Inflation means that the things you buy were cheaper yesterday than they are today. Prices for everything, such as food, clothes, cars and holidays tend to go up year after year. This is called Inflation. If something was cheaper yesterday than it is today, then this is Inflation. The amount they go up by over a year is the Inflation Rate. So if your favourite breakfast cereal is 10% more expensive today than it was this time last year, then the Inflation Rate is 10%. So to understand what causes inflation let's look at my neighbour Suzy’s Lemonade Stand again .  Suzy makes excellent Lemonade and that is because she buys amazing lemons from Leroy, our local lemon farmer. For months Suzy has paid Leroy £5 for a bucket of lemons each day. Leroy has a bit of a problem though. Everybody wants his lemons, but there is a big shortage of skilled Lemon pickers. To get the people he needs he must start offering higher pay. To find the extra money to cover these costs he decides to rai

Why do Share prices go up and down?

  Shares are bought and sold on a Stock Market, and just like any market, prices can move around quite a lot. Imagine you are shopping for some of your favourite apples at the local Fruit Market. But sadly lots of other people like these apples too. The savvy Fruit Trader knows how delicious they are and realises he will have lots of buyers today, so he sets a high price. The first 5 sell out very quickly so he increases the price for the rest, pushing the price higher. This is the same for Shares. Through research or ‘gut feeling’ people will decide if they want to buy a particular apple Share. If they feel someone is selling them cheaply then they will buy them, pushing the price higher. If they think the particular Share looks expensive they will choose to buy something else, leaving the Trader to lower the price of his Shares so he can sell them. It is very difficult to work out what a Share is worth as there are many different things that can impact a price. This is why Shar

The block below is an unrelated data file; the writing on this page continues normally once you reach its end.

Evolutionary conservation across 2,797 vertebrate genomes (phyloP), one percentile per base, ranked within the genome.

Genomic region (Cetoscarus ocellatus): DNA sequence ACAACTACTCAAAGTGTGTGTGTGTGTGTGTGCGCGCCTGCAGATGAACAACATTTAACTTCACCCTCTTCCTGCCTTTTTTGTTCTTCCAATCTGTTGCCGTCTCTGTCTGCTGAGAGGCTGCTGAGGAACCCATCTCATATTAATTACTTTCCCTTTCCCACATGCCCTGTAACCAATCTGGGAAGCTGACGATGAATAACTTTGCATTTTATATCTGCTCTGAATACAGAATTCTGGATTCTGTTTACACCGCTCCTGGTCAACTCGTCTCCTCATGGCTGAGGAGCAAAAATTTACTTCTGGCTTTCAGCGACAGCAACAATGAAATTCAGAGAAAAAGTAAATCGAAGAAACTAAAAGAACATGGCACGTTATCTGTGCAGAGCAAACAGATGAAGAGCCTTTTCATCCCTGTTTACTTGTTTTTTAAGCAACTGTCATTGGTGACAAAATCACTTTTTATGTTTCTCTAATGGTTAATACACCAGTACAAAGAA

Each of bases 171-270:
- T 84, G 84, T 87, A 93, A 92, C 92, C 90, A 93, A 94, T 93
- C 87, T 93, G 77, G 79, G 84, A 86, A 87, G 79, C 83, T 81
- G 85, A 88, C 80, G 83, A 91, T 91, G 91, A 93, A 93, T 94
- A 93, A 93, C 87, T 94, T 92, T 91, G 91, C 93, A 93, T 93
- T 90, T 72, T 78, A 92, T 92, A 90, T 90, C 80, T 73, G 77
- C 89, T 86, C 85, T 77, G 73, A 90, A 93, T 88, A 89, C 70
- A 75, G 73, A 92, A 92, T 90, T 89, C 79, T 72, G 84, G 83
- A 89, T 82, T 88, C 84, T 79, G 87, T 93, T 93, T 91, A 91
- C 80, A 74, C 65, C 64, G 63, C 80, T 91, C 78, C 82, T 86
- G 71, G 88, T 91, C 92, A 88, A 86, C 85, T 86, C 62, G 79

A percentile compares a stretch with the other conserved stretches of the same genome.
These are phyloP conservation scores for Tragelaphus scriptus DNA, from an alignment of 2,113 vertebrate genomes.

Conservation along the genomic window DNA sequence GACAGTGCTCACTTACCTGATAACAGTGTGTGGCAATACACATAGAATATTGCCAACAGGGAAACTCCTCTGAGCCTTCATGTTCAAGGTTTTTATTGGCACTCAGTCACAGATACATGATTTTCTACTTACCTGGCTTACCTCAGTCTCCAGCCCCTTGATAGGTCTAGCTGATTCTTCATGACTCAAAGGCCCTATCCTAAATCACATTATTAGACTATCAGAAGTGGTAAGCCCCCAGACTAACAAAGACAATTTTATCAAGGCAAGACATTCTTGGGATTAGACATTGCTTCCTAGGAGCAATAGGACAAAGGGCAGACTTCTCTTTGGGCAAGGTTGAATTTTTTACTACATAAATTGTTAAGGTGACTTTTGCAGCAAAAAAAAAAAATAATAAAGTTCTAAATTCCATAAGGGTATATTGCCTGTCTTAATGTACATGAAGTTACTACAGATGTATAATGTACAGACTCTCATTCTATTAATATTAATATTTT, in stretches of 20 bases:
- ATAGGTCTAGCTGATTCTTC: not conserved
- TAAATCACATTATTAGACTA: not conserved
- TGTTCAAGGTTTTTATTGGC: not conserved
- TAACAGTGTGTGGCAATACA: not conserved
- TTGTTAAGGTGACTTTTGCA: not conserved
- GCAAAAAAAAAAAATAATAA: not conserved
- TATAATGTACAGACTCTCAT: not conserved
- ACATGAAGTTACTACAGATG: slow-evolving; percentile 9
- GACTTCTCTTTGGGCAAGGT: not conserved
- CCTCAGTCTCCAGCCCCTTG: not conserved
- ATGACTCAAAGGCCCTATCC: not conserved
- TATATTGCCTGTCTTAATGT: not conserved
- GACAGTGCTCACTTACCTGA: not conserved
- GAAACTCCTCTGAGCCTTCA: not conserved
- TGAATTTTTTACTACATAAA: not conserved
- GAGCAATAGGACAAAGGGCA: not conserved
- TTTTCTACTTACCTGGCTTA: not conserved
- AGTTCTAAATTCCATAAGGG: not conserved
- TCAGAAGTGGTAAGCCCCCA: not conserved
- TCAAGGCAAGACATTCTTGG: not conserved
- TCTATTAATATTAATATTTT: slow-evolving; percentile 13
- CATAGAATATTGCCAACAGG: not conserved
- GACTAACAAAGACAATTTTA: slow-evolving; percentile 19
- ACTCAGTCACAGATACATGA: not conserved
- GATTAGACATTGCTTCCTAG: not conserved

What is Dividend Yield?

This is just a simple way to compare how large of a Dividend one company is paying compared to another. An example of a Dividend Yield is if the Bitesized Money Inc share price was £100 and they paid a yearly £3 dividend, then the Dividend Yield would be 3% (£3 is 3% of £100). The higher this percentage, the higher the Dividend return you will get on your investment (a 4% Yield would pay £4 per £100 for example). You don’t have to do this maths yourself though as any decent trading platform will do this for you. As an example, looking a Barclays Bank stock on Google Finance ( Barclays ), you can see at the time of writing it states “Dividend Yield – 3.77%”. So in simple terms, for every £100 of Barclays stock you own, they will give you £3.77 in cash this year.

What are Dividends in Stocks and Shares?

A Dividend is simply a profit share. If you own Shares in a company, and the company is profitable, typically once a year they will transfer some money into your account, this is called a Dividend. This Dividend is your share of the company’s profits, and you can withdraw and spend it however you wish. Let’s imagine your neighbour Suzy wants to open a Lemonade Stand. She needs some investment to buy lemons, so being a shrewd investor, you offer to give her £100 in exchange for half her company (the Shares) and half of any profit she makes (the Dividend). Suzy has a busy week and sells lots of Lemonade, after buying enough Lemons for next week she is left with £20 of profit. She gives you £10 (the Dividend) and she keeps the other £10. You still own half her company, and you will keep receiving half of the profits every week. In large companies the Directors may decide not to pay all their profits in Dividends, instead choosing to reinvest to buy new machinery, or grow the business. B